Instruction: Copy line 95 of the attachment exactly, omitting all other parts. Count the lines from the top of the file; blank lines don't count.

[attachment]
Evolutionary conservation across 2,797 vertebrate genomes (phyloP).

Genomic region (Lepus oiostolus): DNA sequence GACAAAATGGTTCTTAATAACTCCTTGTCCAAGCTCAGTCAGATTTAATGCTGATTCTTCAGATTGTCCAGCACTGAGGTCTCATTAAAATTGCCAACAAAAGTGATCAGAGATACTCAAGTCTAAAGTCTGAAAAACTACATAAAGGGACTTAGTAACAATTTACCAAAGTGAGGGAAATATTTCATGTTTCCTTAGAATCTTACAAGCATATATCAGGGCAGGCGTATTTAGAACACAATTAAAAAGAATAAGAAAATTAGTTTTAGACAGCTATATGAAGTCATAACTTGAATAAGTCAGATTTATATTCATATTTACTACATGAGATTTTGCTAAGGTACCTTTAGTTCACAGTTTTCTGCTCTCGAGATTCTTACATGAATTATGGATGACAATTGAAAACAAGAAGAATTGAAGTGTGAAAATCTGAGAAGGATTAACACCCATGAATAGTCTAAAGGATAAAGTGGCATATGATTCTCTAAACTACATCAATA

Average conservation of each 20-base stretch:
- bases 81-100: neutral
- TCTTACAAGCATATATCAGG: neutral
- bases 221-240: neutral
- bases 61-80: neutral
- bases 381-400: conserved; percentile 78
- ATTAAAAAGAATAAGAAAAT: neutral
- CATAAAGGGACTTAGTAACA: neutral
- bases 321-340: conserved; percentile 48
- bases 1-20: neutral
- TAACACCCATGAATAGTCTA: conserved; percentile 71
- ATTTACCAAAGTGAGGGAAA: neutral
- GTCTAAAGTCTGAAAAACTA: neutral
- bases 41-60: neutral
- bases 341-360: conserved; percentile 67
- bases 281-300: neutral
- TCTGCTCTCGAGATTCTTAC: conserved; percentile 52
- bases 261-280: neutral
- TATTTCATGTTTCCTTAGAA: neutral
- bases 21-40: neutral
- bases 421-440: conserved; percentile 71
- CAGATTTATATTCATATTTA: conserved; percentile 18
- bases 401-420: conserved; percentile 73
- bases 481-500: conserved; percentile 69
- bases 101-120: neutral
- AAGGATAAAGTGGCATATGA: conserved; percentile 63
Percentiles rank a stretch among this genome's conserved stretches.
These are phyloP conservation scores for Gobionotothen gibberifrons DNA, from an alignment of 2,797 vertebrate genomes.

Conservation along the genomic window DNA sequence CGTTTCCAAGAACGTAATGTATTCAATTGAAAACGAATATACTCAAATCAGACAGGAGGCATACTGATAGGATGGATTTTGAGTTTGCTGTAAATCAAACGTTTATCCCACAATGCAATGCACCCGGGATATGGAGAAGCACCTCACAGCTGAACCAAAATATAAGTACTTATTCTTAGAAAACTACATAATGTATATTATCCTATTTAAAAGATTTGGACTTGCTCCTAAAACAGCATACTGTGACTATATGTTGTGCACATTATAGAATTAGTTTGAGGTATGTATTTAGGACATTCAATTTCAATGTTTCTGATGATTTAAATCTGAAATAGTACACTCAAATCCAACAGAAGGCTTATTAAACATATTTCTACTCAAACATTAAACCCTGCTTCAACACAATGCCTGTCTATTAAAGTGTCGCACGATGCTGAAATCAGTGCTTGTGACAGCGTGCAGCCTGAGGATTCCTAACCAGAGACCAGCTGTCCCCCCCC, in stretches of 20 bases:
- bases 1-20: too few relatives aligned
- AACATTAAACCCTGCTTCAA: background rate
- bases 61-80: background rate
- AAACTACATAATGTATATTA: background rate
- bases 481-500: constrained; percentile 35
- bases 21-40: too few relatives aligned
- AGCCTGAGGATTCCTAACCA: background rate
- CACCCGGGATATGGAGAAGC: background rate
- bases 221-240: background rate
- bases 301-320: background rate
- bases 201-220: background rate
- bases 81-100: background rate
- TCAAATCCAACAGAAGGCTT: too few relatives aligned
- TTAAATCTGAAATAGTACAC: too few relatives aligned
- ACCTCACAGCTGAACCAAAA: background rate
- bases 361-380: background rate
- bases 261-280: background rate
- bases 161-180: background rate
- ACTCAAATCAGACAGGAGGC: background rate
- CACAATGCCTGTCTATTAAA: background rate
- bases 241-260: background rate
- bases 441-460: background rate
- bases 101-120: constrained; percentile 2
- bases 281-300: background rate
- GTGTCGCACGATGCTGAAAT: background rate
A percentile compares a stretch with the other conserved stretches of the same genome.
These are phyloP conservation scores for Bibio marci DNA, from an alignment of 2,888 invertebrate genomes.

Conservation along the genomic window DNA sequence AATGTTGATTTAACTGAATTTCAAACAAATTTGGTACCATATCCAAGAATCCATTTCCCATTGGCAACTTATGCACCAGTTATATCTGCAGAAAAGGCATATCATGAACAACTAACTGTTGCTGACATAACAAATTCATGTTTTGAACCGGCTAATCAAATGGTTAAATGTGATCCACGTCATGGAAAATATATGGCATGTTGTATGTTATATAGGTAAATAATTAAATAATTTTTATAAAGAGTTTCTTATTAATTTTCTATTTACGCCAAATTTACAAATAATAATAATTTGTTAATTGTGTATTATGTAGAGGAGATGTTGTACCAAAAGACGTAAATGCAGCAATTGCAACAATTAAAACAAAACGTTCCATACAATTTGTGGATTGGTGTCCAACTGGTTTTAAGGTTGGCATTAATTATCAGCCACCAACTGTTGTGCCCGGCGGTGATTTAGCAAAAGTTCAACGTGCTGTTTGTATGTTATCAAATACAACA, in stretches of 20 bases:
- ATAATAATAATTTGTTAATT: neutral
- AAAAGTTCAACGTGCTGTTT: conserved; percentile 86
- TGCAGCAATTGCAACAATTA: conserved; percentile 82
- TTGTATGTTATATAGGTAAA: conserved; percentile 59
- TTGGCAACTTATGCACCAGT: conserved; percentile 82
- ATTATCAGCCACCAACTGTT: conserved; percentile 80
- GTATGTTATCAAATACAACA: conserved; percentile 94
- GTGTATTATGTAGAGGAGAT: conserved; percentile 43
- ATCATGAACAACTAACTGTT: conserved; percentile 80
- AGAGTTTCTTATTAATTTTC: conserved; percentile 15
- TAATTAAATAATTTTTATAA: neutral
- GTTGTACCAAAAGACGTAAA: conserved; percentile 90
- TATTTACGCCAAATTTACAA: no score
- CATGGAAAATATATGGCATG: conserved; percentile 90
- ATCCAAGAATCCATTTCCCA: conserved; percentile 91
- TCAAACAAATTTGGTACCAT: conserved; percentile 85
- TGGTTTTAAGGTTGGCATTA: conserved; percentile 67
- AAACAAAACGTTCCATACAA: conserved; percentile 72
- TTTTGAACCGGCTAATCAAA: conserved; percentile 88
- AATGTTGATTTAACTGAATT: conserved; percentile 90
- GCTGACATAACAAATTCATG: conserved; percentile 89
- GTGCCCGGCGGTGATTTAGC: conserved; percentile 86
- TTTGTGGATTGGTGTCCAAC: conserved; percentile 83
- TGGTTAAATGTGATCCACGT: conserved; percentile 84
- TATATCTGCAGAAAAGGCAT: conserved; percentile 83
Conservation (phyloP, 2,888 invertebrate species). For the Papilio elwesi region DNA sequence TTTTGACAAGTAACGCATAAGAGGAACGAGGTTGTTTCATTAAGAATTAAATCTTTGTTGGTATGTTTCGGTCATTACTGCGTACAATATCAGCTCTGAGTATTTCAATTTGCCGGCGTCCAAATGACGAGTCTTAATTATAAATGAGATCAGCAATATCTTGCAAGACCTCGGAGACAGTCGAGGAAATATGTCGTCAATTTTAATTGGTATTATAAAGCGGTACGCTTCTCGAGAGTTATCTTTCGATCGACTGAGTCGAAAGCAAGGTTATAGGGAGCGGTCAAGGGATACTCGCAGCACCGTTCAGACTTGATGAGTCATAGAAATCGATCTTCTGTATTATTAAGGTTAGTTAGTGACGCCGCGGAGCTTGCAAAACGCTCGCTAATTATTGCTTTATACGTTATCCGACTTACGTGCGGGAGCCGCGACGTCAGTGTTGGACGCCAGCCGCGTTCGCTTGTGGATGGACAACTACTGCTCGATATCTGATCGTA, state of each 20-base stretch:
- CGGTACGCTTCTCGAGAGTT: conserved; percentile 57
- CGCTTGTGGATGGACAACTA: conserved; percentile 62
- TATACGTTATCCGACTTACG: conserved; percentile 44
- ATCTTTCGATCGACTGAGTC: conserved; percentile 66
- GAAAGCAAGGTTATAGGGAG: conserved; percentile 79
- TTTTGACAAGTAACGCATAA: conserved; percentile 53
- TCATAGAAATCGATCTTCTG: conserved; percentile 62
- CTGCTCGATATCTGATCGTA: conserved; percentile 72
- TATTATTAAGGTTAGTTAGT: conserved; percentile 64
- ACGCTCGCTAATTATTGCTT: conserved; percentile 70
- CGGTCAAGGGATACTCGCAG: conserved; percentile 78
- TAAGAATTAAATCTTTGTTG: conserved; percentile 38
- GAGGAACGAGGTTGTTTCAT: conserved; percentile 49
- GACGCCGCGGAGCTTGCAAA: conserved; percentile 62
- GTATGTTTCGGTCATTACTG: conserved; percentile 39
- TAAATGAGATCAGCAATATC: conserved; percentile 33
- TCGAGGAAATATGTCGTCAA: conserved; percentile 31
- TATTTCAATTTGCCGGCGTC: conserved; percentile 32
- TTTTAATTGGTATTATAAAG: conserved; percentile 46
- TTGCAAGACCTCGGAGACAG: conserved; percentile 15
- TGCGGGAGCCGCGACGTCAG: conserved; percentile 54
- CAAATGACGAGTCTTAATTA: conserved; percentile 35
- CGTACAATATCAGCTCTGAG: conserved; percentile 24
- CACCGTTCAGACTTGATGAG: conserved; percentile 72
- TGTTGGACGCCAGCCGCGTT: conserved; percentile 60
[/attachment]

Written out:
- ACGCTCGCTAATTATTGCTT: conserved; percentile 70